Difference between revisions of "111100/Homework Assignment 5"
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'''Problem 5.''' (Dummit and Foote, page 468) Let <math>M</math> be a module over a commutative domain <math>R</math>.  '''Problem 5.''' (Dummit and Foote, page 468) Let <math>M</math> be a module over a commutative domain <math>R</math>.  
# Suppose that <math>M</math> has rank <math>n</math> and that <math>x_1,\ldots x_n</math> is a maximal set of linearly independent elements of <math>M</math>. Show that <math>\langle x_1,\ldots x_n\rangle</math> is isomorphic to <math>R^n</math> and that <math>M/\langle x_1,\ldots x_n\rangle</math> is a torsion module.  # Suppose that <math>M</math> has rank <math>n</math> and that <math>x_1,\ldots x_n</math> is a maximal set of linearly independent elements of <math>M</math>. Show that <math>\langle x_1,\ldots x_n\rangle</math> is isomorphic to <math>R^n</math> and that <math>M/\langle x_1,\ldots x_n\rangle</math> is a torsion module.  
−  #  +  # Conversely show that if <math>M</math> contains a submodule <math>N</math> which is isomorphic to <math>R^n</math> for some <math>n</math>, and so that <math>M/N</math> is torsion, then the rank of <math>M</math> is <math>n</math>. 
'''Problem 6.''' (see also Dummit and Foote, page 469) Show that the ideal <math>\langle 2,x\rangle</math> in <math>R={\mathbb Z}[x]</math>, regarded as a module over <math>R</math>, is finitely generated but cannot be written in the form <math>R^k\oplus\bigoplus R/\langle p_i^{s_i}\rangle</math>.  '''Problem 6.''' (see also Dummit and Foote, page 469) Show that the ideal <math>\langle 2,x\rangle</math> in <math>R={\mathbb Z}[x]</math>, regarded as a module over <math>R</math>, is finitely generated but cannot be written in the form <math>R^k\oplus\bigoplus R/\langle p_i^{s_i}\rangle</math>. 
Revision as of 18:41, 2 December 2011

The Final Exam
The Final Exam will take place on Friday December 9, 101 at Bahen 6183. You may expect very approximately one third of the exam to be about classproven theorems, one third to be repeats of HW problems and/or exam problems from this year or last, and one third to be fresh exercises. You will have to solve about 5 out of about 6 problems. It is likely that the overall shape of the exam will be similar to last year's final exam, which can be found at 101100/Final Exam.
When I was a student, before exams I usually made sure that I absolutely understand all class material and I worried less about the exercises, on the assumption that class was about the most important knowledge and that if I really understood all that was done in class, the exercises would follow relatively easily. That was my strategy; it worked well for me, but what works for you is not for me to tell.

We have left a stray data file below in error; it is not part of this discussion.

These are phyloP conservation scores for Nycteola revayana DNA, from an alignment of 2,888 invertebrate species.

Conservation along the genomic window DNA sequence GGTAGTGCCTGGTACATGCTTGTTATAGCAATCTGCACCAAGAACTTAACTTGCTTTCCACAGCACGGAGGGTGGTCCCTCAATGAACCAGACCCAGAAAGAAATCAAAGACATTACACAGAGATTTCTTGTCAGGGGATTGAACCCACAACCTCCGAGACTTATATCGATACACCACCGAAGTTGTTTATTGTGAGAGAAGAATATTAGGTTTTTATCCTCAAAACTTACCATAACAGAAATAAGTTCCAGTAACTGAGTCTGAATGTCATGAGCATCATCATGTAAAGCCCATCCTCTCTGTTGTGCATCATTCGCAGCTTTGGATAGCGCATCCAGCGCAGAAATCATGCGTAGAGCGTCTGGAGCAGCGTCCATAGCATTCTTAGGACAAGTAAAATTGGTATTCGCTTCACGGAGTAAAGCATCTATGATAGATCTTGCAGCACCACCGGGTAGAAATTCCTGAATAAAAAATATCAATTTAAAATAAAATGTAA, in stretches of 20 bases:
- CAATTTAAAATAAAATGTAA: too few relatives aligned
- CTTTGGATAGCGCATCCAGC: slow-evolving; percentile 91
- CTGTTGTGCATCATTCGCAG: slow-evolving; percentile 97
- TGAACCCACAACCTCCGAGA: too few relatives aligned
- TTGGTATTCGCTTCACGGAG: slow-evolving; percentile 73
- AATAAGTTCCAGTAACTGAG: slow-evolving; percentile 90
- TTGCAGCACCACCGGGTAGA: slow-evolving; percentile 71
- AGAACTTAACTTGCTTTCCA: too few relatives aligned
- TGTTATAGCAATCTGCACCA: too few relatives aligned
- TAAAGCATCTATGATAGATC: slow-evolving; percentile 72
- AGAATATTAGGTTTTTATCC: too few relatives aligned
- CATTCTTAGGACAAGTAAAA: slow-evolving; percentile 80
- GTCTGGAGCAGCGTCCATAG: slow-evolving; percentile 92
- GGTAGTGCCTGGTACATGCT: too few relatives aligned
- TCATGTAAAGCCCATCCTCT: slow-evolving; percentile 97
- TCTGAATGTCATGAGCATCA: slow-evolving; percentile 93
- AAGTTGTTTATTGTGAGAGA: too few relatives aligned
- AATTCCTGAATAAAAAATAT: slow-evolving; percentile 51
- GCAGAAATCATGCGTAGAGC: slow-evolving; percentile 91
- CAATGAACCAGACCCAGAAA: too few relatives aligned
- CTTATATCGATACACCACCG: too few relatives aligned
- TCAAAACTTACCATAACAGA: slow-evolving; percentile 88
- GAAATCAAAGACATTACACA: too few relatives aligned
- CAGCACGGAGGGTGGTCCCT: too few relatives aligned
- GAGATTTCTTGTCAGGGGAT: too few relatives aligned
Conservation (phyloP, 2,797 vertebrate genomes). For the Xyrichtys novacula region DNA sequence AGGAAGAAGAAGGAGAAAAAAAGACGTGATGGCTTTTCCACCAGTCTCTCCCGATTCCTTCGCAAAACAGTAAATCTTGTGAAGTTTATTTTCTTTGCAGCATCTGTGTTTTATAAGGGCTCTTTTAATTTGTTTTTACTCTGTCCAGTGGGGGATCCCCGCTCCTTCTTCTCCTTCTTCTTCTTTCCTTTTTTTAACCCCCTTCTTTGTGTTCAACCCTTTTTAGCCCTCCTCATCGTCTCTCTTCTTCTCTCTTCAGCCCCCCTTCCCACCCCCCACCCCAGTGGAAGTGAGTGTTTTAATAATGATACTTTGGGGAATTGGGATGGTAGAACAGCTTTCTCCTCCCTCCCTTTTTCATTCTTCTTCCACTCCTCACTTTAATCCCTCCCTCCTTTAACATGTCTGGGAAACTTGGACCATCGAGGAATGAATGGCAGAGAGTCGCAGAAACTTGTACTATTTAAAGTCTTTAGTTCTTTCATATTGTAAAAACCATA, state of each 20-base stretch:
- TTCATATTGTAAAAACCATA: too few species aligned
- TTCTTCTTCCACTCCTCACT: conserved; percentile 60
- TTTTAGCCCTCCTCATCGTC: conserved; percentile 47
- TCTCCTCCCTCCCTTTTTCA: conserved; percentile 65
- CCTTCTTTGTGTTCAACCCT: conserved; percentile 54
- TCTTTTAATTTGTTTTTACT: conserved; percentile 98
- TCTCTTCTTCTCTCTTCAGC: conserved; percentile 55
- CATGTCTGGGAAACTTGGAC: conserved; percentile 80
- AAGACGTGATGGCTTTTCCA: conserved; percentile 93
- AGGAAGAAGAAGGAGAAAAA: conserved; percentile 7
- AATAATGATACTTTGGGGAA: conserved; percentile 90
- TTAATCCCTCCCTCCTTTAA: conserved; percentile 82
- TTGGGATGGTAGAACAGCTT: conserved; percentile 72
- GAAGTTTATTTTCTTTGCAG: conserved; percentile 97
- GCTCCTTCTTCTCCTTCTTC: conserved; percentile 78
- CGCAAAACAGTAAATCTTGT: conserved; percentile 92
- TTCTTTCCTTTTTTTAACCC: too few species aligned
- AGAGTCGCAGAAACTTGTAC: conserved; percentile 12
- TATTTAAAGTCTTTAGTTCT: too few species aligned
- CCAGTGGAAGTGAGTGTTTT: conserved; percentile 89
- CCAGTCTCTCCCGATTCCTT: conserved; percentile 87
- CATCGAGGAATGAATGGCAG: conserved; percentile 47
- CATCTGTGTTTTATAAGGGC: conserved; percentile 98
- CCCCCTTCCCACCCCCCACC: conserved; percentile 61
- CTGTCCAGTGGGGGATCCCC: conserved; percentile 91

Last Week's Schedule
Warning. This schedule is subject to changes. Recheck this web site the day before any activity.
Tuesday December 6  1012  Last Class 
Wednesday December 7  122  Dror's office hours, Bahen 6178. 
2PM  HW5 "early bird" due date. If you submit HW5 by this time, it will be marked by noon of the following day.  
Thursday December 8  10:3012:30  Dror's office hours, Bahen 6178. 
Noon  HW5 is due in Dror's office, to be graded after the final. Also, at this time "early bird" marked HW5 can be collected at Dror's office.  
35  Stephen Morgan's office hours, at Huron 1028.  
Friday December 9  101  The Final Exam. 
Solve the following questions
Problem 1. Let be a module over a PID . Assume that is isomorphic to , with nonzero nonunits and with . Assume also that is isomorphic to , with nonzero nonunits and with . Prove that , that , and that for each .
Problem 2. Let and be primes in a PID such that , let denote the operation of "multiplication by ", acting on any module , and let and be positive integers.
 For each of the modules , , and , determine and .
 Explain why this approach for proving the uniqueness in the structure theorem for finitely generated modules fails.
Problem 3. (comprehensive exam, 2009) Find the tensor product of the modules ("Laurent polynomials in ") and (here acts on as ).
Problem 4. (from Selick) Show that if is a PID and is a multiplicative subset of then is also a PID.
Definition. The "rank" of a module over a (commutative) domain is the maximal number of linearlyindependent elements of . (Linear dependence and independence is defined as in vector spaces).
Definition. An element of a module over a commutative domain is called a "torsion element" if there is a nonzero such that . Let denote the set of all torsion elements of . (Check that is always a submodule of , but don't bother writing this up). A module is called a "torsion module" if .
Problem 5. (Dummit and Foote, page 468) Let be a module over a commutative domain .
 Suppose that has rank and that is a maximal set of linearly independent elements of . Show that is isomorphic to and that is a torsion module.
 Conversely show that if contains a submodule which is isomorphic to for some , and so that is torsion, then the rank of is .
Problem 6. (see also Dummit and Foote, page 469) Show that the ideal in , regarded as a module over , is finitely generated but cannot be written in the form .